A Guide to Planting Bulbs in Fall for Spring Color
There is no surer sign that spring is around the corner than green sprouts and colorful flowers emerging from the ground. As tulips, crocus, and daffodils emerge, we know that warm spring days are fast approaching. But, fall is the time to put in the work to ensure these signs of spring are ready to bloom. We have all the advice you need for planting bulbs in the fall for spring color.
When to Plant Spring Bulbs
The fall months, specifically September and October, are the best times to plant bulbs for a colorful display next spring. To break out of their dormant state, bulbs will need 12-14 weeks of cold temperatures (below 45°F). When choosing your planting window, it’s more important to monitor the temperature outside than watch your calendar. Wait until you see the temperature dip, especially during the day. Some years it gets colder by late September, but it could also be the end of October before the chill sets in. There is no rush in planting spring flower bulbs. You can plant through November or until the ground starts to freeze.
You should also be aware that there is another group of bulbs that bloom all summer. If you have anemone, calla lily, dahlia, elephant ear, gladiolus, or ranunculus bulbs, hold off on planting those. Save them for spring planting, as they thrive in warm soil and strong summer sun.
If you currently have summer bulbs planted, you need to remove them from the ground before frost sets in. Once removed, let them dry out and then store them in a cool, dry place. A basement, garage, or closet is a good storage space, but be sure that the temperature does not drop below 45°- 50°F.
Choosing Spring Bulbs
What spring-flowering bulbs should you choose? Our photo gallery below shows several colorful options that will grow beautifully in your gardens, along pathways, and even in containers.
Your best bet for purchasing spring bulbs is to visit your local garden center. This will allow you to be hands-on when choosing your bulbs. Look for bulbs that are plump and firm and avoid soft and mushy bulbs. Additionally, choose the biggest bulbs available, as they will generally produce bigger blooms.
Planting Spring Flower Bulbs
Tools You Need
- Cultivator tool
- Bulb planters
Where to Plant Bulbs
- Spring-flowering bulbs grow best when they receive full sun (at least 6 hours each day).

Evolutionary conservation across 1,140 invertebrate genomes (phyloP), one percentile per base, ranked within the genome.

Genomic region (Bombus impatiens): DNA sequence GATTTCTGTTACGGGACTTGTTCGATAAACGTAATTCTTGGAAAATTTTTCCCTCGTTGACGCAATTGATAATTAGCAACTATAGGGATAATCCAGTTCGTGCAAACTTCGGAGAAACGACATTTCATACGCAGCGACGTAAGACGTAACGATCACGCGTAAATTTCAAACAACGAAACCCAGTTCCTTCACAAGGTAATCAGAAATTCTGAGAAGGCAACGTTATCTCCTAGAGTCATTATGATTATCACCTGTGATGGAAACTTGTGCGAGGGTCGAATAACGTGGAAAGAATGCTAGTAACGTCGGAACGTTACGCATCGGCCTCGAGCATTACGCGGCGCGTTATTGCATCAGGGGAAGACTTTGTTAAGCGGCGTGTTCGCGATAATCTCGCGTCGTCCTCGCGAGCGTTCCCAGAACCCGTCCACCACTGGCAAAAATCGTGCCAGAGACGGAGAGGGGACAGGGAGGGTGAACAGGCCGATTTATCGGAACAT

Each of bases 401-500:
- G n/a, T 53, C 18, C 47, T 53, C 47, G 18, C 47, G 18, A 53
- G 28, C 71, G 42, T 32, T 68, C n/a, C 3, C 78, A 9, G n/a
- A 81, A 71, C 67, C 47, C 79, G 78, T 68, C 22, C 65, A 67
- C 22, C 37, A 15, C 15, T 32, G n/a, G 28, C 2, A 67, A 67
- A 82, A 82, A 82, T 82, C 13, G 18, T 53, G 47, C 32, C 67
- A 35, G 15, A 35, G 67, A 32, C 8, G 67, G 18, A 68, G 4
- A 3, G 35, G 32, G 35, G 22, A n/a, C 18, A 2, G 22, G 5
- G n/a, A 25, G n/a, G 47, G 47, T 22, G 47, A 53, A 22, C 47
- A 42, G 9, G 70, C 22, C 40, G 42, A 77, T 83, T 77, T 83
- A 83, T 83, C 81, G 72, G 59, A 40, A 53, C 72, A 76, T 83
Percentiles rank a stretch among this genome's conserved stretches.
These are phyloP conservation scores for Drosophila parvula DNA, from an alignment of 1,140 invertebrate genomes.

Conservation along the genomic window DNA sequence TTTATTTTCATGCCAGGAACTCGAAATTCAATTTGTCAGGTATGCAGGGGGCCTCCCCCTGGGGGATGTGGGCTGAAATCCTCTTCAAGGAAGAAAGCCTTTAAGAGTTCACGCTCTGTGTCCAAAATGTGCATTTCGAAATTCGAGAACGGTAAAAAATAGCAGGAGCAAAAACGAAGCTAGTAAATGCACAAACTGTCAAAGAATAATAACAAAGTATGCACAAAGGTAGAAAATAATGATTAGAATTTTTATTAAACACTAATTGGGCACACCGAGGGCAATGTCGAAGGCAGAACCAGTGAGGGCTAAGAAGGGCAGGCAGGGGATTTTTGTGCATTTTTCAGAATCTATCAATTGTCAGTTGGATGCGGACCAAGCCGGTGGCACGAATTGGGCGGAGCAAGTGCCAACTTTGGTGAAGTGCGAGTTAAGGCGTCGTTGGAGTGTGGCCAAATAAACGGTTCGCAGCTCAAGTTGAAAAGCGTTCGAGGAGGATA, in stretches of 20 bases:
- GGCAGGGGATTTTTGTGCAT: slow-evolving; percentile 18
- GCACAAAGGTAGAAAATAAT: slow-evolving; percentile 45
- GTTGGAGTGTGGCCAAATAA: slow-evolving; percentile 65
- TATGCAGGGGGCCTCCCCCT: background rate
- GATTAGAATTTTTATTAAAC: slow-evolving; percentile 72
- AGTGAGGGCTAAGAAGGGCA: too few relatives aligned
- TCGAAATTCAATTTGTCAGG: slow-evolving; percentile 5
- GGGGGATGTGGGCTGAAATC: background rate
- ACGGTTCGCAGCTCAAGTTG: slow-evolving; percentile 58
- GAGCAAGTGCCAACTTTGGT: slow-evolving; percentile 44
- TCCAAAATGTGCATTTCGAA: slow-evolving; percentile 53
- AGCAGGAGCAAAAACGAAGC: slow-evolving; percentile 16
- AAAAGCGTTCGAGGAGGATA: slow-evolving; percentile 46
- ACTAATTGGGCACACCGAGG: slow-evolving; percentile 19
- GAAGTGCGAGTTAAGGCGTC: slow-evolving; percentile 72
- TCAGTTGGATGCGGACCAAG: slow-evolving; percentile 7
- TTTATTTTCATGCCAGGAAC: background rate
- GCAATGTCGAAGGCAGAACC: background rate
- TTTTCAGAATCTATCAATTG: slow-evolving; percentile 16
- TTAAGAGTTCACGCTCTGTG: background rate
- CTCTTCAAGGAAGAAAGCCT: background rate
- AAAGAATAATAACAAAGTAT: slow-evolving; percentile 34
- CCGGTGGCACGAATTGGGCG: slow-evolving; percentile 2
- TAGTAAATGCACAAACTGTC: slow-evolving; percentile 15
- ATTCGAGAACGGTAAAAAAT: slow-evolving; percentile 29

- Some bulb plants, such as anemone, snowdrops, and trillium, do well in partially shady spots.
- Choose an area with well-drained soil. Bulbs do not do well in wet areas where water collects.
- Instead of planting in regimented, straight lines, plant your bulbs in big, irregular clusters. This will ensure impactful curb appeal when your bulbs bloom.
Many spring-blooming bulbs are perennial bulbs that will come back for three to five years. Oftentimes, they multiply naturally and increase their blooms year after year. Consider this natural spread when determining where you plant your bulbs.
How to Plant Bulbs
- Dig a hole 2-3x deeper than your bulb is tall (3-inch bulb = 6- to 9-inch hole).
- The wider side of the bulb — where you may see exposed roots — should go face down in the hole, leaving the pointy side of the bulb face up.
- Mix organic-rich compost in your planting holes.
- Mulch and water your bulbs just like you would any new plants. Mulch keeps weeds from depleting your bulbs of nutrients, while water fills air pockets in the soil that dry out bulbs.
Leftover Bulbs From Last Fall?
So you’re cleaning out your garage or potting shed this fall and what do you stumble upon? The bulbs you bought to plant last year. Don’t toss them! If you didn’t get your spring bulbs planted last year, you can still plant them now. We’ve got some tips for you!
- Feel if the bulbs are still firm. If they are, you can plant them now. We suggest adding some Espoma Bulb-tone to the soil to help the bulbs get established sooner. Apply this when planting.
- If these bulbs weren’t stored in a cool area, chances are they will bloom later in the spring and only produce leaves — no flowers. This is because they missed out on the cold period they need to bloom. Let the foliage grow until the plant goes dormant over the summer. As long as these bulbs are fertilized, you should have great blooms next year.